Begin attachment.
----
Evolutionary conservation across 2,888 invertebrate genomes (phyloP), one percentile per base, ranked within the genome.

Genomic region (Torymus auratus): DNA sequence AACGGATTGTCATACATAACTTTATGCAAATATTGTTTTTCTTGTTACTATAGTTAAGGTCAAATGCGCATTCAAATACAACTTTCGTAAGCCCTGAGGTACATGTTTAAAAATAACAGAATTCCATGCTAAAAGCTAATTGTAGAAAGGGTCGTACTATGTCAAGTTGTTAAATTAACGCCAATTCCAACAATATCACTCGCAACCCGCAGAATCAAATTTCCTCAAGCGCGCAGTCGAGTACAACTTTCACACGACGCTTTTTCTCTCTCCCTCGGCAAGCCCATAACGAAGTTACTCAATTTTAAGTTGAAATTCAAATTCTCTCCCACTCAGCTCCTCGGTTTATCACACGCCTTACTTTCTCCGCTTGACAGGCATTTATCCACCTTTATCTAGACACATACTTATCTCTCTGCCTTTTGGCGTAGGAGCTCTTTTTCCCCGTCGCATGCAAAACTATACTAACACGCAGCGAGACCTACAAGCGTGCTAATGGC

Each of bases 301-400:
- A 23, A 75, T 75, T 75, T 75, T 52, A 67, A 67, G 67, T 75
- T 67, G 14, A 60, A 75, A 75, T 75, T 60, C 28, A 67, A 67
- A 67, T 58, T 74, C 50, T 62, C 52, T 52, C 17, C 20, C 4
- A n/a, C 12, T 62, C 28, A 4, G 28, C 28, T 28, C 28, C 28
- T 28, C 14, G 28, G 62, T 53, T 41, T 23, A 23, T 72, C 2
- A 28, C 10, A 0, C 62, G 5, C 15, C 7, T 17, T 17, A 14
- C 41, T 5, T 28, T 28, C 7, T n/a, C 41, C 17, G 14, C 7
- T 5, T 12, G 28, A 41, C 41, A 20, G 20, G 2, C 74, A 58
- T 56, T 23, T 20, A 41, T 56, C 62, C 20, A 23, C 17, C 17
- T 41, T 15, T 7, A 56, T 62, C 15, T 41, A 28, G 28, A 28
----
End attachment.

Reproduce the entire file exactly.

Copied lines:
Evolutionary conservation across 2,888 invertebrate genomes (phyloP), one percentile per base, ranked within the genome.

Genomic region (Torymus auratus): DNA sequence AACGGATTGTCATACATAACTTTATGCAAATATTGTTTTTCTTGTTACTATAGTTAAGGTCAAATGCGCATTCAAATACAACTTTCGTAAGCCCTGAGGTACATGTTTAAAAATAACAGAATTCCATGCTAAAAGCTAATTGTAGAAAGGGTCGTACTATGTCAAGTTGTTAAATTAACGCCAATTCCAACAATATCACTCGCAACCCGCAGAATCAAATTTCCTCAAGCGCGCAGTCGAGTACAACTTTCACACGACGCTTTTTCTCTCTCCCTCGGCAAGCCCATAACGAAGTTACTCAATTTTAAGTTGAAATTCAAATTCTCTCCCACTCAGCTCCTCGGTTTATCACACGCCTTACTTTCTCCGCTTGACAGGCATTTATCCACCTTTATCTAGACACATACTTATCTCTCTGCCTTTTGGCGTAGGAGCTCTTTTTCCCCGTCGCATGCAAAACTATACTAACACGCAGCGAGACCTACAAGCGTGCTAATGGC

Each of bases 301-400:
- A 23, A 75, T 75, T 75, T 75, T 52, A 67, A 67, G 67, T 75
- T 67, G 14, A 60, A 75, A 75, T 75, T 60, C 28, A 67, A 67
- A 67, T 58, T 74, C 50, T 62, C 52, T 52, C 17, C 20, C 4
- A n/a, C 12, T 62, C 28, A 4, G 28, C 28, T 28, C 28, C 28
- T 28, C 14, G 28, G 62, T 53, T 41, T 23, A 23, T 72, C 2
- A 28, C 10, A 0, C 62, G 5, C 15, C 7, T 17, T 17, A 14
- C 41, T 5, T 28, T 28, C 7, T n/a, C 41, C 17, G 14, C 7
- T 5, T 12, G 28, A 41, C 41, A 20, G 20, G 2, C 74, A 58
- T 56, T 23, T 20, A 41, T 56, C 62, C 20, A 23, C 17, C 17
- T 41, T 15, T 7, A 56, T 62, C 15, T 41, A 28, G 28, A 28